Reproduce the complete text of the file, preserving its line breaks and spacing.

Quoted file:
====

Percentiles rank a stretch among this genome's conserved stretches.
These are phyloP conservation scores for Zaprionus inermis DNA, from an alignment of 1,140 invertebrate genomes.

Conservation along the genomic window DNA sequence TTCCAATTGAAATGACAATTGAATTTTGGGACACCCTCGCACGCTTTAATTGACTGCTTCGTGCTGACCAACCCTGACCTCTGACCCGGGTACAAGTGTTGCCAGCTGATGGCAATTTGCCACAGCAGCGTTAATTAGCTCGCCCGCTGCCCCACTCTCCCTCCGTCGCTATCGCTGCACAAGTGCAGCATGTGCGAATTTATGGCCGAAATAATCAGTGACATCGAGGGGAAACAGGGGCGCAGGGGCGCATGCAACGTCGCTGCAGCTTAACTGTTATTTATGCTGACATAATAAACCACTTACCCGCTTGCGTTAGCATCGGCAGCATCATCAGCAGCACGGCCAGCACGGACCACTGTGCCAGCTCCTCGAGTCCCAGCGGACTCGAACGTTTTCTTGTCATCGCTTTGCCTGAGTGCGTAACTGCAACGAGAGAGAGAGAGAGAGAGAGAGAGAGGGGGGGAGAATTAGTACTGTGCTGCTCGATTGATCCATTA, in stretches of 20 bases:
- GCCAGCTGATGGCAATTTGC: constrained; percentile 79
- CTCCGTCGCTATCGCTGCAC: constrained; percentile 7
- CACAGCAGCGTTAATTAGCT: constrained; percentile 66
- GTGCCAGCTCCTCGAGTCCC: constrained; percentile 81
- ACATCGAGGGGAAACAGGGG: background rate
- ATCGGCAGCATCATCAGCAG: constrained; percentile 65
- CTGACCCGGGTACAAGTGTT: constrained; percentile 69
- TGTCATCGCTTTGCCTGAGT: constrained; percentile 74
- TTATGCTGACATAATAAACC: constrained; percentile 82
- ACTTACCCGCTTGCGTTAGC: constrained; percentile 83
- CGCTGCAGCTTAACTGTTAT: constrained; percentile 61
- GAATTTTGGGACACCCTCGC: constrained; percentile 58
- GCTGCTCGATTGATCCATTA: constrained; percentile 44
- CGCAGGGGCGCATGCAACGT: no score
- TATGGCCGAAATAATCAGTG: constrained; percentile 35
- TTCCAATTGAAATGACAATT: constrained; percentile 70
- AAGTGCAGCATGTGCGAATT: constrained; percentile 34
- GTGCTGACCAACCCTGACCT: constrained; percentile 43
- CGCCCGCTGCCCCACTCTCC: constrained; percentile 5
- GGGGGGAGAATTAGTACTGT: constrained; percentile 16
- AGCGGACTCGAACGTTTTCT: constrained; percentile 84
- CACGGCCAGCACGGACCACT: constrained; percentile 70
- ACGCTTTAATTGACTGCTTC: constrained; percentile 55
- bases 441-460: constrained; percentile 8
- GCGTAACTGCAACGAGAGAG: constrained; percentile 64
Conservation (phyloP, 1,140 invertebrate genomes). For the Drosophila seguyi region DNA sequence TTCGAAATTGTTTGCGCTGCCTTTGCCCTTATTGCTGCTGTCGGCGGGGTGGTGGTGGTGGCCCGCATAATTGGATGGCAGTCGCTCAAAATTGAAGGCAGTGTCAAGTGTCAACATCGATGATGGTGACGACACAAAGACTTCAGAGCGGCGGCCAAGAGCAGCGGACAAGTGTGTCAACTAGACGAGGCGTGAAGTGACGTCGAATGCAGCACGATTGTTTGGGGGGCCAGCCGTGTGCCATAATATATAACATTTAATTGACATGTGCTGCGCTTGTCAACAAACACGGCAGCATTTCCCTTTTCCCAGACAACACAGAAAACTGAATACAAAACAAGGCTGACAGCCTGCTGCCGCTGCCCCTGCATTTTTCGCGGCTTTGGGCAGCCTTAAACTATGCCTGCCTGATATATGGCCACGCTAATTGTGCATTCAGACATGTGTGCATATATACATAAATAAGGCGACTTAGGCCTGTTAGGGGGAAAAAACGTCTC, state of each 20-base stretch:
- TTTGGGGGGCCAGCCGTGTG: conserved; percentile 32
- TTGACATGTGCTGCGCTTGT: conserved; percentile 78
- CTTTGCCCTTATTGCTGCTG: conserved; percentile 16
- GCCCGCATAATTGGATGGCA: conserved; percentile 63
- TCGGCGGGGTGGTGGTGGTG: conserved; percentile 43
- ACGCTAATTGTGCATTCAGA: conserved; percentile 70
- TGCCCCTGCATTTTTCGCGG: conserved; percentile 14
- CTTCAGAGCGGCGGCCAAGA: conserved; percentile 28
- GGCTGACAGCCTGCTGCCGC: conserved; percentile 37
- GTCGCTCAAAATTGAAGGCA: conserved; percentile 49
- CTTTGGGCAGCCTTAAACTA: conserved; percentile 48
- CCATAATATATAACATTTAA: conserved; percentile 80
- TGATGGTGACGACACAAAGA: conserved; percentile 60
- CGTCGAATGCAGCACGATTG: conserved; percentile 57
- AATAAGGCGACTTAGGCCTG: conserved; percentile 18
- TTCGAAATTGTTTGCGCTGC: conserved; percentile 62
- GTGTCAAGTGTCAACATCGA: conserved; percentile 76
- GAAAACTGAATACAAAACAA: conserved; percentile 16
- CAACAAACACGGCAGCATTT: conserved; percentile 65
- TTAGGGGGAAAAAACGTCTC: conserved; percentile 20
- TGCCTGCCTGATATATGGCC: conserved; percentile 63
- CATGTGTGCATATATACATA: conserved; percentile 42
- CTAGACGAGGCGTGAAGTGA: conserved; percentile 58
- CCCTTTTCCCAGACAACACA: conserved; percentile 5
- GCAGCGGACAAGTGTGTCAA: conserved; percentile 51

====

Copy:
Percentiles rank a stretch among this genome's conserved stretches.
These are phyloP conservation scores for Zaprionus inermis DNA, from an alignment of 1,140 invertebrate genomes.

Conservation along the genomic window DNA sequence TTCCAATTGAAATGACAATTGAATTTTGGGACACCCTCGCACGCTTTAATTGACTGCTTCGTGCTGACCAACCCTGACCTCTGACCCGGGTACAAGTGTTGCCAGCTGATGGCAATTTGCCACAGCAGCGTTAATTAGCTCGCCCGCTGCCCCACTCTCCCTCCGTCGCTATCGCTGCACAAGTGCAGCATGTGCGAATTTATGGCCGAAATAATCAGTGACATCGAGGGGAAACAGGGGCGCAGGGGCGCATGCAACGTCGCTGCAGCTTAACTGTTATTTATGCTGACATAATAAACCACTTACCCGCTTGCGTTAGCATCGGCAGCATCATCAGCAGCACGGCCAGCACGGACCACTGTGCCAGCTCCTCGAGTCCCAGCGGACTCGAACGTTTTCTTGTCATCGCTTTGCCTGAGTGCGTAACTGCAACGAGAGAGAGAGAGAGAGAGAGAGAGAGGGGGGGAGAATTAGTACTGTGCTGCTCGATTGATCCATTA, in stretches of 20 bases:
- GCCAGCTGATGGCAATTTGC: constrained; percentile 79
- CTCCGTCGCTATCGCTGCAC: constrained; percentile 7
- CACAGCAGCGTTAATTAGCT: constrained; percentile 66
- GTGCCAGCTCCTCGAGTCCC: constrained; percentile 81
- ACATCGAGGGGAAACAGGGG: background rate
- ATCGGCAGCATCATCAGCAG: constrained; percentile 65
- CTGACCCGGGTACAAGTGTT: constrained; percentile 69
- TGTCATCGCTTTGCCTGAGT: constrained; percentile 74
- TTATGCTGACATAATAAACC: constrained; percentile 82
- ACTTACCCGCTTGCGTTAGC: constrained; percentile 83
- CGCTGCAGCTTAACTGTTAT: constrained; percentile 61
- GAATTTTGGGACACCCTCGC: constrained; percentile 58
- GCTGCTCGATTGATCCATTA: constrained; percentile 44
- CGCAGGGGCGCATGCAACGT: no score
- TATGGCCGAAATAATCAGTG: constrained; percentile 35
- TTCCAATTGAAATGACAATT: constrained; percentile 70
- AAGTGCAGCATGTGCGAATT: constrained; percentile 34
- GTGCTGACCAACCCTGACCT: constrained; percentile 43
- CGCCCGCTGCCCCACTCTCC: constrained; percentile 5
- GGGGGGAGAATTAGTACTGT: constrained; percentile 16
- AGCGGACTCGAACGTTTTCT: constrained; percentile 84
- CACGGCCAGCACGGACCACT: constrained; percentile 70
- ACGCTTTAATTGACTGCTTC: constrained; percentile 55
- bases 441-460: constrained; percentile 8
- GCGTAACTGCAACGAGAGAG: constrained; percentile 64
Conservation (phyloP, 1,140 invertebrate genomes). For the Drosophila seguyi region DNA sequence TTCGAAATTGTTTGCGCTGCCTTTGCCCTTATTGCTGCTGTCGGCGGGGTGGTGGTGGTGGCCCGCATAATTGGATGGCAGTCGCTCAAAATTGAAGGCAGTGTCAAGTGTCAACATCGATGATGGTGACGACACAAAGACTTCAGAGCGGCGGCCAAGAGCAGCGGACAAGTGTGTCAACTAGACGAGGCGTGAAGTGACGTCGAATGCAGCACGATTGTTTGGGGGGCCAGCCGTGTGCCATAATATATAACATTTAATTGACATGTGCTGCGCTTGTCAACAAACACGGCAGCATTTCCCTTTTCCCAGACAACACAGAAAACTGAATACAAAACAAGGCTGACAGCCTGCTGCCGCTGCCCCTGCATTTTTCGCGGCTTTGGGCAGCCTTAAACTATGCCTGCCTGATATATGGCCACGCTAATTGTGCATTCAGACATGTGTGCATATATACATAAATAAGGCGACTTAGGCCTGTTAGGGGGAAAAAACGTCTC, state of each 20-base stretch:
- TTTGGGGGGCCAGCCGTGTG: conserved; percentile 32
- TTGACATGTGCTGCGCTTGT: conserved; percentile 78
- CTTTGCCCTTATTGCTGCTG: conserved; percentile 16
- GCCCGCATAATTGGATGGCA: conserved; percentile 63
- TCGGCGGGGTGGTGGTGGTG: conserved; percentile 43
- ACGCTAATTGTGCATTCAGA: conserved; percentile 70
- TGCCCCTGCATTTTTCGCGG: conserved; percentile 14
- CTTCAGAGCGGCGGCCAAGA: conserved; percentile 28
- GGCTGACAGCCTGCTGCCGC: conserved; percentile 37
- GTCGCTCAAAATTGAAGGCA: conserved; percentile 49
- CTTTGGGCAGCCTTAAACTA: conserved; percentile 48
- CCATAATATATAACATTTAA: conserved; percentile 80
- TGATGGTGACGACACAAAGA: conserved; percentile 60
- CGTCGAATGCAGCACGATTG: conserved; percentile 57
- AATAAGGCGACTTAGGCCTG: conserved; percentile 18
- TTCGAAATTGTTTGCGCTGC: conserved; percentile 62
- GTGTCAAGTGTCAACATCGA: conserved; percentile 76
- GAAAACTGAATACAAAACAA: conserved; percentile 16
- CAACAAACACGGCAGCATTT: conserved; percentile 65
- TTAGGGGGAAAAAACGTCTC: conserved; percentile 20
- TGCCTGCCTGATATATGGCC: conserved; percentile 63
- CATGTGTGCATATATACATA: conserved; percentile 42
- CTAGACGAGGCGTGAAGTGA: conserved; percentile 58
- CCCTTTTCCCAGACAACACA: conserved; percentile 5
- GCAGCGGACAAGTGTGTCAA: conserved; percentile 51